I like nothing more than to explore a city on foot, especially on the first day. Nothing pleases me more than to find a route on the map and just walk until I’m lost. It opens up areas that one can often easily miss speeding around on mass transportation, and allows me to truly soak in everything around me. Judging from my map, I knew K.L. was the perfect walking city for my tall-ass to navigate around.
I snaked through the Chow Kit Market, which is famous enough to warrant its own Wikipedia entry, grabbing a wax apple along the way. This delectable fruit has become a passion back in Taipei, a year-round fruit that was completely foreign to me before coming to Asia.
Chow Kit Market PHOTOS: Warner Sills
My first stop was K.L’s famed “Little India,” a neighborhood south of Chow Kit that is one of the major tourist draws in the city. I can’t begin to tell you how much I miss truly great Indian food, among other “ethnic cuisines” that I can’t find in Taipei. Taiwan has an amazing local food scene, one that I am still exploring on a daily basis, however, the city fails to deliver when it comes to certain major world cuisines, such as Indian, Mediterranean and towering above the rest, Mexican. Even now, as I’m writing this in a nice local coffee shop in my neighborhood, the thought of three greasy al pastor tacos from Arturo’s on Western and Armitage back home is giving my tummy rumbling melancholy. This said, it was safe to say that Little India was high on my list of places to see in K.L.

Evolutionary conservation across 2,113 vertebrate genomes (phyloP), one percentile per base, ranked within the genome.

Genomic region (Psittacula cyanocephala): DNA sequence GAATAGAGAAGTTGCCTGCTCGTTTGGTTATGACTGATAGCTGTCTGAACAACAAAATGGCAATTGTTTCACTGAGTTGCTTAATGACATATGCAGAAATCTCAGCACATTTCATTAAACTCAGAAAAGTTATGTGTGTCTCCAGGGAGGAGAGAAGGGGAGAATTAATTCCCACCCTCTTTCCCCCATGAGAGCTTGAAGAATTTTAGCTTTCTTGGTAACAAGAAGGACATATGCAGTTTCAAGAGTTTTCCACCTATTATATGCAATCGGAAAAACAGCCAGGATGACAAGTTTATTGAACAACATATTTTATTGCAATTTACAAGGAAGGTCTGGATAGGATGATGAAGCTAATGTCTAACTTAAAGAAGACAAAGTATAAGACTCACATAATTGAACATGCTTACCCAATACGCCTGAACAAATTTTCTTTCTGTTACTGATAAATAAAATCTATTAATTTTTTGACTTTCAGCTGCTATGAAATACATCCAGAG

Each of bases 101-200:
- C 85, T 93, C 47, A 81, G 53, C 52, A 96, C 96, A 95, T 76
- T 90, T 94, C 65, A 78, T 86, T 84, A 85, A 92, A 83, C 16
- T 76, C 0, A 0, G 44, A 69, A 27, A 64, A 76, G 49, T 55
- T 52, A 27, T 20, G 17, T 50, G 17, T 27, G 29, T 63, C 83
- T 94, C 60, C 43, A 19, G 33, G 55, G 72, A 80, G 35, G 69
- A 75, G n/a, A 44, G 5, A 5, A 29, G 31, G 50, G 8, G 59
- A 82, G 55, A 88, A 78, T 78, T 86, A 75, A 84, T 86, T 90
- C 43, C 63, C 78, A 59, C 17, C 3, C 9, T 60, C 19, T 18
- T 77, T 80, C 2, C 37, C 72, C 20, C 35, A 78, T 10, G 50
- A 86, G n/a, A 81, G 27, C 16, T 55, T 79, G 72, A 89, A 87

I navigated around the area for about 45 minutes hoping that the dark clouds and sporadic flurries of drizzle were temporary setbacks. Colorful sari shops aligned most streets offering fabrics ranging from expensive silk to cheaply factory-dyed synthetics. A number of storefronts were blaring Hindi dance music from large sidewalk amplifiers. One shop was offering a “back to school sale,” which made me instantly feel like I wasn’t in Kansas anymore, but also served as one of those miniscule, shared cultural similarities that I love discovering when I visit foreign places. While back to school meant a trip to Old Navy and maybe a new Trapper Keeper binder, a new sari might be enough to make a local Malay-Indian child excited to start school again.
PHOTO: Warner Sills